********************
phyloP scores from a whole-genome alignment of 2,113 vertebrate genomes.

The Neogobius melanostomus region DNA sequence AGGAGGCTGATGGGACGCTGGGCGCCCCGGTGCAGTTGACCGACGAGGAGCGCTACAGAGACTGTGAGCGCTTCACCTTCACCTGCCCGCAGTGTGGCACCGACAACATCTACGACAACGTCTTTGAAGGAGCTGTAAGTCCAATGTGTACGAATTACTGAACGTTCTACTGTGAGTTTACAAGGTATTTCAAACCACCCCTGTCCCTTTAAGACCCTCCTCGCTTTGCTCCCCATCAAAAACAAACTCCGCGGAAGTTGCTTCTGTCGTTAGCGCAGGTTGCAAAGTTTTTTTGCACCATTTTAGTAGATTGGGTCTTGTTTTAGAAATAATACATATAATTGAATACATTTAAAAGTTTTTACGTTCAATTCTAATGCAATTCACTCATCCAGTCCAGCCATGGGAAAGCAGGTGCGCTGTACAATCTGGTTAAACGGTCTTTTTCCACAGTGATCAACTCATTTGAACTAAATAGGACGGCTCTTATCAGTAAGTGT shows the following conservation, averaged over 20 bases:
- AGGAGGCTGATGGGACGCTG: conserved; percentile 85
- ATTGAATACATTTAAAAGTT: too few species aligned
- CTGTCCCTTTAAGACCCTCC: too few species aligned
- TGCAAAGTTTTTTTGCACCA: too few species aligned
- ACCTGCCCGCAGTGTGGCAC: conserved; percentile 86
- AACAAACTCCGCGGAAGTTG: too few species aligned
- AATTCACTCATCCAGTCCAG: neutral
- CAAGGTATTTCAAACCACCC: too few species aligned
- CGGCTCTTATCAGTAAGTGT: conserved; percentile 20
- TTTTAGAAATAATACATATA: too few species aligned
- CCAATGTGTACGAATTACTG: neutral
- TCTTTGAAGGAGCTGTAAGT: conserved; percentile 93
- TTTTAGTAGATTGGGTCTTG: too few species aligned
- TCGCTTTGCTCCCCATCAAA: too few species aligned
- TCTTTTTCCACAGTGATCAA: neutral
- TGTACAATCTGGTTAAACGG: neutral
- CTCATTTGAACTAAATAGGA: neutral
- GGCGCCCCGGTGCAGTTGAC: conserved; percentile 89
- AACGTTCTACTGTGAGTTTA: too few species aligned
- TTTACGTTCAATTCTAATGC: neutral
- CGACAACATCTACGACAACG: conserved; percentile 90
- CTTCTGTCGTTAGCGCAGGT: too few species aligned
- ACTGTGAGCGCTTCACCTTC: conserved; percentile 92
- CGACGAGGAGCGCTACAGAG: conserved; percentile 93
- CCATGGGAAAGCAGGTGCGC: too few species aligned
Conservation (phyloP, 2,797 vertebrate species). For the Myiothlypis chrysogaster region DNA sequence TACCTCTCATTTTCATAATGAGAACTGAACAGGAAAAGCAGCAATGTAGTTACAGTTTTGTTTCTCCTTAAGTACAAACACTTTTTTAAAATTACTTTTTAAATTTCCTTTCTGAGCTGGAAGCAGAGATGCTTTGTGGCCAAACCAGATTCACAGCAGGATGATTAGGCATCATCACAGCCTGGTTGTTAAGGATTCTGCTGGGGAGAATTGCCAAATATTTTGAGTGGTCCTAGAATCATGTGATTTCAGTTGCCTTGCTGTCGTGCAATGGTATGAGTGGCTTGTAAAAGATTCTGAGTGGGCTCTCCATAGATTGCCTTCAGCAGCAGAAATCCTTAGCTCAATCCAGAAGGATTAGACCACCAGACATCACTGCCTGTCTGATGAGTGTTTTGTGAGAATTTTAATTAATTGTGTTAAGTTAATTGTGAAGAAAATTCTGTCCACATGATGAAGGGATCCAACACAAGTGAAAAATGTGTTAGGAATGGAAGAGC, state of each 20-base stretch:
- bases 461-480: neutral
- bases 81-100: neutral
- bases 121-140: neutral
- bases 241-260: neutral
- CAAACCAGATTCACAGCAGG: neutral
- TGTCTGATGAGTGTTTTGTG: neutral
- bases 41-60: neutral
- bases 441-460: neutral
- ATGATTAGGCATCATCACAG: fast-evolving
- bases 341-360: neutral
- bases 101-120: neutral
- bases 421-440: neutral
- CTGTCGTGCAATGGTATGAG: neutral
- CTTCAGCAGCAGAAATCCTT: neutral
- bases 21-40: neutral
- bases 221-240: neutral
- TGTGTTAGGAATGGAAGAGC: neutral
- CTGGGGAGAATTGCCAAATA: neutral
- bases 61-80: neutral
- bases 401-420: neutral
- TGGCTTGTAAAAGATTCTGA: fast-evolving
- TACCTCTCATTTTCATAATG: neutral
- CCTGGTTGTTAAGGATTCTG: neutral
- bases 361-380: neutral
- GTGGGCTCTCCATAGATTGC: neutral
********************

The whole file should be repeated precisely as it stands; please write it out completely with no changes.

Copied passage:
phyloP scores from a whole-genome alignment of 2,113 vertebrate genomes.

The Neogobius melanostomus region DNA sequence AGGAGGCTGATGGGACGCTGGGCGCCCCGGTGCAGTTGACCGACGAGGAGCGCTACAGAGACTGTGAGCGCTTCACCTTCACCTGCCCGCAGTGTGGCACCGACAACATCTACGACAACGTCTTTGAAGGAGCTGTAAGTCCAATGTGTACGAATTACTGAACGTTCTACTGTGAGTTTACAAGGTATTTCAAACCACCCCTGTCCCTTTAAGACCCTCCTCGCTTTGCTCCCCATCAAAAACAAACTCCGCGGAAGTTGCTTCTGTCGTTAGCGCAGGTTGCAAAGTTTTTTTGCACCATTTTAGTAGATTGGGTCTTGTTTTAGAAATAATACATATAATTGAATACATTTAAAAGTTTTTACGTTCAATTCTAATGCAATTCACTCATCCAGTCCAGCCATGGGAAAGCAGGTGCGCTGTACAATCTGGTTAAACGGTCTTTTTCCACAGTGATCAACTCATTTGAACTAAATAGGACGGCTCTTATCAGTAAGTGT shows the following conservation, averaged over 20 bases:
- AGGAGGCTGATGGGACGCTG: conserved; percentile 85
- ATTGAATACATTTAAAAGTT: too few species aligned
- CTGTCCCTTTAAGACCCTCC: too few species aligned
- TGCAAAGTTTTTTTGCACCA: too few species aligned
- ACCTGCCCGCAGTGTGGCAC: conserved; percentile 86
- AACAAACTCCGCGGAAGTTG: too few species aligned
- AATTCACTCATCCAGTCCAG: neutral
- CAAGGTATTTCAAACCACCC: too few species aligned
- CGGCTCTTATCAGTAAGTGT: conserved; percentile 20
- TTTTAGAAATAATACATATA: too few species aligned
- CCAATGTGTACGAATTACTG: neutral
- TCTTTGAAGGAGCTGTAAGT: conserved; percentile 93
- TTTTAGTAGATTGGGTCTTG: too few species aligned
- TCGCTTTGCTCCCCATCAAA: too few species aligned
- TCTTTTTCCACAGTGATCAA: neutral
- TGTACAATCTGGTTAAACGG: neutral
- CTCATTTGAACTAAATAGGA: neutral
- GGCGCCCCGGTGCAGTTGAC: conserved; percentile 89
- AACGTTCTACTGTGAGTTTA: too few species aligned
- TTTACGTTCAATTCTAATGC: neutral
- CGACAACATCTACGACAACG: conserved; percentile 90
- CTTCTGTCGTTAGCGCAGGT: too few species aligned
- ACTGTGAGCGCTTCACCTTC: conserved; percentile 92
- CGACGAGGAGCGCTACAGAG: conserved; percentile 93
- CCATGGGAAAGCAGGTGCGC: too few species aligned
Conservation (phyloP, 2,797 vertebrate species). For the Myiothlypis chrysogaster region DNA sequence TACCTCTCATTTTCATAATGAGAACTGAACAGGAAAAGCAGCAATGTAGTTACAGTTTTGTTTCTCCTTAAGTACAAACACTTTTTTAAAATTACTTTTTAAATTTCCTTTCTGAGCTGGAAGCAGAGATGCTTTGTGGCCAAACCAGATTCACAGCAGGATGATTAGGCATCATCACAGCCTGGTTGTTAAGGATTCTGCTGGGGAGAATTGCCAAATATTTTGAGTGGTCCTAGAATCATGTGATTTCAGTTGCCTTGCTGTCGTGCAATGGTATGAGTGGCTTGTAAAAGATTCTGAGTGGGCTCTCCATAGATTGCCTTCAGCAGCAGAAATCCTTAGCTCAATCCAGAAGGATTAGACCACCAGACATCACTGCCTGTCTGATGAGTGTTTTGTGAGAATTTTAATTAATTGTGTTAAGTTAATTGTGAAGAAAATTCTGTCCACATGATGAAGGGATCCAACACAAGTGAAAAATGTGTTAGGAATGGAAGAGC, state of each 20-base stretch:
- bases 461-480: neutral
- bases 81-100: neutral
- bases 121-140: neutral
- bases 241-260: neutral
- CAAACCAGATTCACAGCAGG: neutral
- TGTCTGATGAGTGTTTTGTG: neutral
- bases 41-60: neutral
- bases 441-460: neutral
- ATGATTAGGCATCATCACAG: fast-evolving
- bases 341-360: neutral
- bases 101-120: neutral
- bases 421-440: neutral
- CTGTCGTGCAATGGTATGAG: neutral
- CTTCAGCAGCAGAAATCCTT: neutral
- bases 21-40: neutral
- bases 221-240: neutral
- TGTGTTAGGAATGGAAGAGC: neutral
- CTGGGGAGAATTGCCAAATA: neutral
- bases 61-80: neutral
- bases 401-420: neutral
- TGGCTTGTAAAAGATTCTGA: fast-evolving
- TACCTCTCATTTTCATAATG: neutral
- CCTGGTTGTTAAGGATTCTG: neutral
- bases 361-380: neutral
- GTGGGCTCTCCATAGATTGC: neutral